(Bloomberg Opinion) -- The more desperately Chinese firms seek a haven for their international operations, the more they’ll lean toward Singapore. Will their love be reciprocated?
Amid the drumbeats of a U.S.-China cold war, the Southeast Asian island-state is often talked about as a sanctuary for capital looking to flee the clash of superpowers. But aging Singapore, with excess savings of its own, doesn’t want a truckload of new money.
Business investments, however, are very different from potentially destabilizing financial flows. They create jobs, provide new orders to local vendors, and spark optimism about the future, something rather badly needed amid the Covid-19 despondence. That’s why Singapore must be pleased to see Tencent Holdings Ltd., Alibaba Group Holding Ltd. and ByteDance Ltd. coming to the city with investment plans worth billions of dollars.
All of them have their own reasons for flocking to the nation of 5.7 million people. According to Bloomberg News, Alibaba is exploring a $3 billion investment in Grab Holdings Inc., which is pivoting from a Southeast Asian ride-hailing firm to a regional super app with finance at its core.
Grab has applied for a Singapore digital bank license, and so has Alibaba-backed Ant Group, the world’s hottest fintech, awaiting its initial public offering in Hong Kong.(1) Reuters reported in June that Grab and Tencent-backed Sea Ltd., a Singaporean maker of online games, have made the Monetary Authority of Singapore’s shortlist.
Running a regulated bank in Singapore comes with a valuable coupon: free admission into the U.S.-dominated global financial network. This may be important for Chinese fintech firms in case Beijing decides to run a parallel system of its own. The vehicle for that push might be the digital yuan, which could erode the moat built by Ant’s Alipay and Tencent’s WeChat Pay. More immediately, access to Grab’s customers in Southeast Asia may help Alibaba-backed online bazaar Lazada in its fight against Tencent-backed rival Shopee app, Bloomberg Intelligence has noted.
Tencent, meanwhile, may also be eyeing Singapore to skirt situations like New Delhi’s ban on the video game PUBG mobile, for which it had the India publishing rights. WeChat is already a Trump administration target. As escalating violence on its border with China draws India closer to the U.S., globally-minded Chinese firms need neutral addresses to avoid becoming collateral damage. Ditto for ByteDance, which is trying to save its TikTok video-sharing platform’s U.S. operations by partnering with Oracle Corp. The Beijing-based firm, which has also applied for a Singapore virtual bank license, will make the city its beachhead for Asia.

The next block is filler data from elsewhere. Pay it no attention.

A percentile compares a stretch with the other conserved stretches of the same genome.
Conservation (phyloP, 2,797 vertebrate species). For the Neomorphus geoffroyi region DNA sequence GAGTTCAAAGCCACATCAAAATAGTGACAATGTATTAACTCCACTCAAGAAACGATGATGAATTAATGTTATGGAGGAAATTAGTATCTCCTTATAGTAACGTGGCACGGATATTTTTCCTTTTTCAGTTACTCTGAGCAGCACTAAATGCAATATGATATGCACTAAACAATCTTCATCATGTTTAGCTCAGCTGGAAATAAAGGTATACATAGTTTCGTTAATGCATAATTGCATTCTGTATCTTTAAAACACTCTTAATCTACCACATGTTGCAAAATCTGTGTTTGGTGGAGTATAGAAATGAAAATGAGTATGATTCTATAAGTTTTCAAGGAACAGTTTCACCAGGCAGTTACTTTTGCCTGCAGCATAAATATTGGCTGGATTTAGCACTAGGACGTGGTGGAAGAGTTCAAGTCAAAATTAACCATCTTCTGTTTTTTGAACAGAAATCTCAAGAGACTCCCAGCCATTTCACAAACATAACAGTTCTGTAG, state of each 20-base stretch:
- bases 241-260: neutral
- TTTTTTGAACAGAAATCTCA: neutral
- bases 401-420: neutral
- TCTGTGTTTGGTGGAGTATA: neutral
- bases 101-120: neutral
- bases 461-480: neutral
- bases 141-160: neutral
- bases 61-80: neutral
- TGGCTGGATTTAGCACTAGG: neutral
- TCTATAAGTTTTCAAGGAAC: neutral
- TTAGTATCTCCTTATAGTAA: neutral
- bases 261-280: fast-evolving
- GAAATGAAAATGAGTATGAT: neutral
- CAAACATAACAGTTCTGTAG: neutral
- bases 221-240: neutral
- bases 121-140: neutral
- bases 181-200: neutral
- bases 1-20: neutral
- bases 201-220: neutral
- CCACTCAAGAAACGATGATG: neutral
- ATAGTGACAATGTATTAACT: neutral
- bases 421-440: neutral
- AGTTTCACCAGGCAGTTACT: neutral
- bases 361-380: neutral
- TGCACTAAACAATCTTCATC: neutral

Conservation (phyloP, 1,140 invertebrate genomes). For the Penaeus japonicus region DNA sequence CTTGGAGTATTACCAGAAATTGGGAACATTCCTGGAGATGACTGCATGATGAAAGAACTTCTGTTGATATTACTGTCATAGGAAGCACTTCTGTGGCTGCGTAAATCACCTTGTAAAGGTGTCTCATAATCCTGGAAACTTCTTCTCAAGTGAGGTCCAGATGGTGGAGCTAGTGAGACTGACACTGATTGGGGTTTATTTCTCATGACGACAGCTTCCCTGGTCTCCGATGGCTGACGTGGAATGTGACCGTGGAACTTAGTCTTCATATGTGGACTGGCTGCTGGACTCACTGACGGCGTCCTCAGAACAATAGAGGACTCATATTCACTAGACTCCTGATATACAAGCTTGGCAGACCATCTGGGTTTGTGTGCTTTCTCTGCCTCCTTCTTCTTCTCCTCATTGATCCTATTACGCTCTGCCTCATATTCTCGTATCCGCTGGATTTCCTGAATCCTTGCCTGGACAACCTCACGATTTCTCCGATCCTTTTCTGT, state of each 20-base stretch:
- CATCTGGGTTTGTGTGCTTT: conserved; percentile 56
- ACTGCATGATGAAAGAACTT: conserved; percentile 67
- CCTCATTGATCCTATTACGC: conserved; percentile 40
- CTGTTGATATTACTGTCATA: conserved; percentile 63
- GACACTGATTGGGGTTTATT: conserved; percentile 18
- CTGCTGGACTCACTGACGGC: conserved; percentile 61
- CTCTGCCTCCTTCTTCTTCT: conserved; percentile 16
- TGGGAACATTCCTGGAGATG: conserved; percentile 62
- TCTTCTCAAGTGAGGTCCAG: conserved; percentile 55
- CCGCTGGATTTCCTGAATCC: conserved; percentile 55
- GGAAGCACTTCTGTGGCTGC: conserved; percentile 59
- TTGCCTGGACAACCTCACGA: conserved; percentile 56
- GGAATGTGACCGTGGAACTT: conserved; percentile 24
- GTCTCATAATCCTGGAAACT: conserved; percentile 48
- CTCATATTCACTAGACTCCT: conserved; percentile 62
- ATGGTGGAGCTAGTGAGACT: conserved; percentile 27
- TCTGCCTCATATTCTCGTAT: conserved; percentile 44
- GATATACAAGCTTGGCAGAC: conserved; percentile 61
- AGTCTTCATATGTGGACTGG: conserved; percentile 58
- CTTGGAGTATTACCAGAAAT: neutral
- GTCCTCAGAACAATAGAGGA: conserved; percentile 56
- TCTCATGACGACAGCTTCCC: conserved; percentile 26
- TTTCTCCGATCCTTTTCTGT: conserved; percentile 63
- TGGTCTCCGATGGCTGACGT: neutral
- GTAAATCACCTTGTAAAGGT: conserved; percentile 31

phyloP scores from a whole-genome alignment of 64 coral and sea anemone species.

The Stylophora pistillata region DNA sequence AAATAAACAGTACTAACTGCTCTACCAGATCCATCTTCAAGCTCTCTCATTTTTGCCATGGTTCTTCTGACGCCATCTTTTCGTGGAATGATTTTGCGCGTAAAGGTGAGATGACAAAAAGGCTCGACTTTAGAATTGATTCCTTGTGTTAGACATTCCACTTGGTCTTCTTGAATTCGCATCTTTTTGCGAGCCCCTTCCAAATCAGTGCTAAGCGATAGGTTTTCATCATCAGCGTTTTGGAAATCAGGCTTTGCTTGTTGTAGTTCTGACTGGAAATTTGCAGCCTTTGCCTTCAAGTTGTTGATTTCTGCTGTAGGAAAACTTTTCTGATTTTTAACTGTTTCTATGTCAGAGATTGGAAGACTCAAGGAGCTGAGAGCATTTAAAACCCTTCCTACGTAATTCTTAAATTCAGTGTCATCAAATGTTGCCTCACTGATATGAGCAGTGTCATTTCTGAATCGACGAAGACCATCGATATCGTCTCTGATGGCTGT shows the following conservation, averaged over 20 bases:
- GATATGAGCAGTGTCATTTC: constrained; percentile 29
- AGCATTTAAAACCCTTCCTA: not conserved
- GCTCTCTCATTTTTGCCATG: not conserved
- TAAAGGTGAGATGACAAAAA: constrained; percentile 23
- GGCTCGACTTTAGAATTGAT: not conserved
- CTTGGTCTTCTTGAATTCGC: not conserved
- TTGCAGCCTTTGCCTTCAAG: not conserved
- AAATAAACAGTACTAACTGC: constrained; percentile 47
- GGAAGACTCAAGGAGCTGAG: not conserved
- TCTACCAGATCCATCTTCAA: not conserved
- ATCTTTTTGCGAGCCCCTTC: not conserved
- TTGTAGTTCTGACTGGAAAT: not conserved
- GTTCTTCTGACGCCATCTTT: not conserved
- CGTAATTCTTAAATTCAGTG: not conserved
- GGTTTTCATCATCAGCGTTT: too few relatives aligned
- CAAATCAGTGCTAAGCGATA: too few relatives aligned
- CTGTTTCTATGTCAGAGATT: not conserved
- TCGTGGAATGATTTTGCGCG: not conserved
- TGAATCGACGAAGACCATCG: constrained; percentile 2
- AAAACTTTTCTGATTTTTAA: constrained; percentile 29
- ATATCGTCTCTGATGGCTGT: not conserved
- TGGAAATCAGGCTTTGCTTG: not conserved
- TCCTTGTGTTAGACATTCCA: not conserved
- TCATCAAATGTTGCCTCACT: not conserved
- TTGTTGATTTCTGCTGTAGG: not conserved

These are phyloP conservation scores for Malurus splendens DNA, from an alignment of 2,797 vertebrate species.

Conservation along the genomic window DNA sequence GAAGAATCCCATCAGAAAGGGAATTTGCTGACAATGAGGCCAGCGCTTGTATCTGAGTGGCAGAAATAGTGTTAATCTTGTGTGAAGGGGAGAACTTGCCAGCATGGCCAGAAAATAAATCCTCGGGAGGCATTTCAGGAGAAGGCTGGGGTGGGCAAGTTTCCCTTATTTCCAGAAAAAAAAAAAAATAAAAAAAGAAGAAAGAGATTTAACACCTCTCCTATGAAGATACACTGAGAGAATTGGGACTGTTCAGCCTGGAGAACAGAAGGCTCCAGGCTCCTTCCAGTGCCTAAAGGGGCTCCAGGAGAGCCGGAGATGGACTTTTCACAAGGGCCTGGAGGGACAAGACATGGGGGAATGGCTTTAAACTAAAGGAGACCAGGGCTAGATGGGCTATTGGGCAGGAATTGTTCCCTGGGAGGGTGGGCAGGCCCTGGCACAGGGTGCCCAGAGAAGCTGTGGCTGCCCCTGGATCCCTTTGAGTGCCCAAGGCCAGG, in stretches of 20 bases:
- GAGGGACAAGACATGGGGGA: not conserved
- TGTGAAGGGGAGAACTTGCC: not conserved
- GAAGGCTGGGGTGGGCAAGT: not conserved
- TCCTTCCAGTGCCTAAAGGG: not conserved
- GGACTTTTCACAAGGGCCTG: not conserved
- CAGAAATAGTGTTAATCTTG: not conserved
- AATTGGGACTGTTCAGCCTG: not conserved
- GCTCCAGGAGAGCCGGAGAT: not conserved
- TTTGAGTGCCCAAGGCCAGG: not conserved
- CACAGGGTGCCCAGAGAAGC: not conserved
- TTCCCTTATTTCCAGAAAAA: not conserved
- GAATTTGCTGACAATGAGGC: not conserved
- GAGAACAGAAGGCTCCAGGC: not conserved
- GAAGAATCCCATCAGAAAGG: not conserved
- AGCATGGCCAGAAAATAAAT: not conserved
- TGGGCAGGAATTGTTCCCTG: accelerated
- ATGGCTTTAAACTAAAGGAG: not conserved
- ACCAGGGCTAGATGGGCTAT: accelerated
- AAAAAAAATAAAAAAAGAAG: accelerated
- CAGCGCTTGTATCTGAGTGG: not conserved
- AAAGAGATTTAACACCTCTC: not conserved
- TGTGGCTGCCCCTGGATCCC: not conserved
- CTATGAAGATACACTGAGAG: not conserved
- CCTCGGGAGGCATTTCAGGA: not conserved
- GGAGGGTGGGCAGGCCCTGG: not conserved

Singapore, which never had powerful domestic business interests to protect, isn’t new to foreigners wanting a piece of it. In the late 1960s, the likes of Fairchild Camera and Instrument Corp. came for semiconductor assembly. Young women putting together pieces of ceramics, aluminum wire and a one-inch-wide lead frame played a big role in turning Singapore — along with Hong Kong, South Korea and Taiwan — into Asian exporting powerhouses.
It’s too early to say if the U.S.-China conflict will have a similarly large and enduring impact. In areas like data centers, Singapore is benefiting. Measured by power supply, it’s the world’s largest repository for storing and processing data, with Facebook Inc. alone setting up an 11-story facility. Hong Kong has lost its special trading status with the U.S. over a Beijing-imposed national security law. Singapore has free-trade accords with both countries. The one with China was widened last year to include e-commerce.
To be sure, Singapore’s population is far less willing than before to accept a never-ending stream of overseas professionals in exchange for prosperity. Still, what’s the alternative? Visitor arrivals in July were down 99.6% from a year earlier. Singapore Airlines Ltd. is slashing a fifth of its workforce. As long as the new Chinese investors don’t ask for too many foreign employment passes, Singapore will give them a shelter to sit out the cold war. If nothing else, the island’s nascent startup economy will get a fillip.
Financial capital won’t be walking on the same red carpet. Hong Kong can live with private-sector credit three times the size of the economy and a property market pushed into the stratosphere of unaffordability. The same strategy would amount to political suicide in Singapore, where the bedrock of prosperity is real estate. A deflated housing bubble could prove costly for the People’s Action Party, in power since 1959. Unlike Hong Kong, which ultimately has the protection of the bigger Chinese economy, Singapore has no parachutes. It dare not crash.
(1) Ant, though, has applied for a wholesale digital bank license, which means it can't take retail deposits.
This column does not necessarily reflect the opinion of the editorial board or Bloomberg LP and its owners.
Andy Mukherjee is a Bloomberg Opinion columnist covering industrial companies and financial services. He previously was a columnist for Reuters Breakingviews. He has also worked for the Straits Times, ET NOW and Bloomberg News.
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